Organic-Matter Accumulation and Degradation in Holocene Permafrost Deposits Along a Central Alaska Hillslope

Leah P. Marshall, Darrell S. Kaufman, R. Scott Anderson, Nicholas P. McKay, Edward A.G. Schuur

Research output: Contribution to journalArticlepeer-review

1 Scopus citations


The quantity and preservation of carbon-rich organic matter (OM) underlying permafrost uplands, and the evolution of carbon accumulation with millennial climate change, are large sources of uncertainty in carbon cycle feedbacks on climate change. We investigated permafrost OM accumulation and degradation over the Holocene using a transect of sediment cores dating back to at least c. 6 ka, from a hillslope in the Eight Mile Lake watershed, central Alaska. We find decimeter-scale organic-rich (111 ± 45 kg C m−3) and organic-poor (49 ± 30 kg C m−3) layers below an upper peat, which store 35% ± 11% and 41% ± 20% of the carbon in the upper 1 m, respectively. In organic-poor layers, scattered 14C ages of plant macrofossils and higher percentages of degraded Alnus and Betula pollen indicate reworking by cryoturbation and hillslope processes. Whereas organic carbon to nitrogen ratios generally indicate OM freshening up-core, amino acid bacterial biomarkers, including d-enantiomers and gamma-aminobutyric acid, suggest enhanced degradation prior to 5 ka. Carbon accumulation rates increased from ∼4 to 14 g C m−2 year−1 from c. 8 to 0.2 ka, coinciding with decreasing temperatures and increasing moisture regionally, which may have promoted OM accumulation. Carbon stocks within the upper 1 m average 66 ± 13 kg C m−2, varying from 77 kg C m−2 in a buried depression on the upper slope to 48 kg C m−2 downslope. We conclude that heterogeneity in preserved OM reflects a combination of hillslope geomorphic processes, cryoturbation, and climatic variations over the Holocene.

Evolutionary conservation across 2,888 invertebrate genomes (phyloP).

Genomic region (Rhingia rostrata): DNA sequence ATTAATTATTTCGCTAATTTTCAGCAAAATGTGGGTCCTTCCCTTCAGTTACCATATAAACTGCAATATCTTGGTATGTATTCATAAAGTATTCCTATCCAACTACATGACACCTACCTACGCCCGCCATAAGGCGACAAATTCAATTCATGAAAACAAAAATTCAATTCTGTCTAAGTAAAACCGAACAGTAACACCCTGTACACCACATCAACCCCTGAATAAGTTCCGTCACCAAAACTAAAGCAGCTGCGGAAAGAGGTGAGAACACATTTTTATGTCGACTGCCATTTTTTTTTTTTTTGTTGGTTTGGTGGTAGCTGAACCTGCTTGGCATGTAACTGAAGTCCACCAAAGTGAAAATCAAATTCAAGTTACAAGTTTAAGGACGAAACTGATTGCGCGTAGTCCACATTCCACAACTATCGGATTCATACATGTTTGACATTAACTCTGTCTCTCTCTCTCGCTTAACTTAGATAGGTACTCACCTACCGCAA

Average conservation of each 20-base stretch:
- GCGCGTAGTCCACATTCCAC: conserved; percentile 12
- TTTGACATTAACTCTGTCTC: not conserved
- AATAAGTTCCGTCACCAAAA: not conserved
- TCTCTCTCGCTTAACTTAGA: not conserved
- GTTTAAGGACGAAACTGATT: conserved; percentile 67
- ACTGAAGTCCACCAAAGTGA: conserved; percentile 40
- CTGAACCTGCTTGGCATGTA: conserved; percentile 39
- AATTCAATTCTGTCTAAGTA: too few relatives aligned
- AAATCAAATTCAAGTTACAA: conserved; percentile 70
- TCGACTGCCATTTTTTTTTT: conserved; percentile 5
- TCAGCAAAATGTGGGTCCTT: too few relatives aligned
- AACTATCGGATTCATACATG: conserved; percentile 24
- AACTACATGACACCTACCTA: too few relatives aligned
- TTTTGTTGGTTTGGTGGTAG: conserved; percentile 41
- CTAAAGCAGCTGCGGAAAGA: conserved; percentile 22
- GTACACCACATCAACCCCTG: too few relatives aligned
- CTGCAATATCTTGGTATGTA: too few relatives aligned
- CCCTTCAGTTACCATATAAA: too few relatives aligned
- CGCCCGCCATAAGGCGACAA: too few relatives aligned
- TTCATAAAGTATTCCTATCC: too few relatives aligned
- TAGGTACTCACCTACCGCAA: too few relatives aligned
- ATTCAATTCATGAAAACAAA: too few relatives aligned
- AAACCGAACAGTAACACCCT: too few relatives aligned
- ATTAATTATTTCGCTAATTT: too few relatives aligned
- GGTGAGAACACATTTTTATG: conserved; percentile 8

Original languageEnglish (US)
Article numbere2022JG007290
JournalJournal of Geophysical Research: Biogeosciences
Issue number9
StatePublished - Sep 2023


  • Arctic
  • Holocene
  • amino acids
  • carbon
  • permafrost
  • soils

ASJC Scopus subject areas

  • Forestry
  • Aquatic Science
  • Ecology
  • Water Science and Technology
  • Soil Science
  • Atmospheric Science
  • Palaeontology


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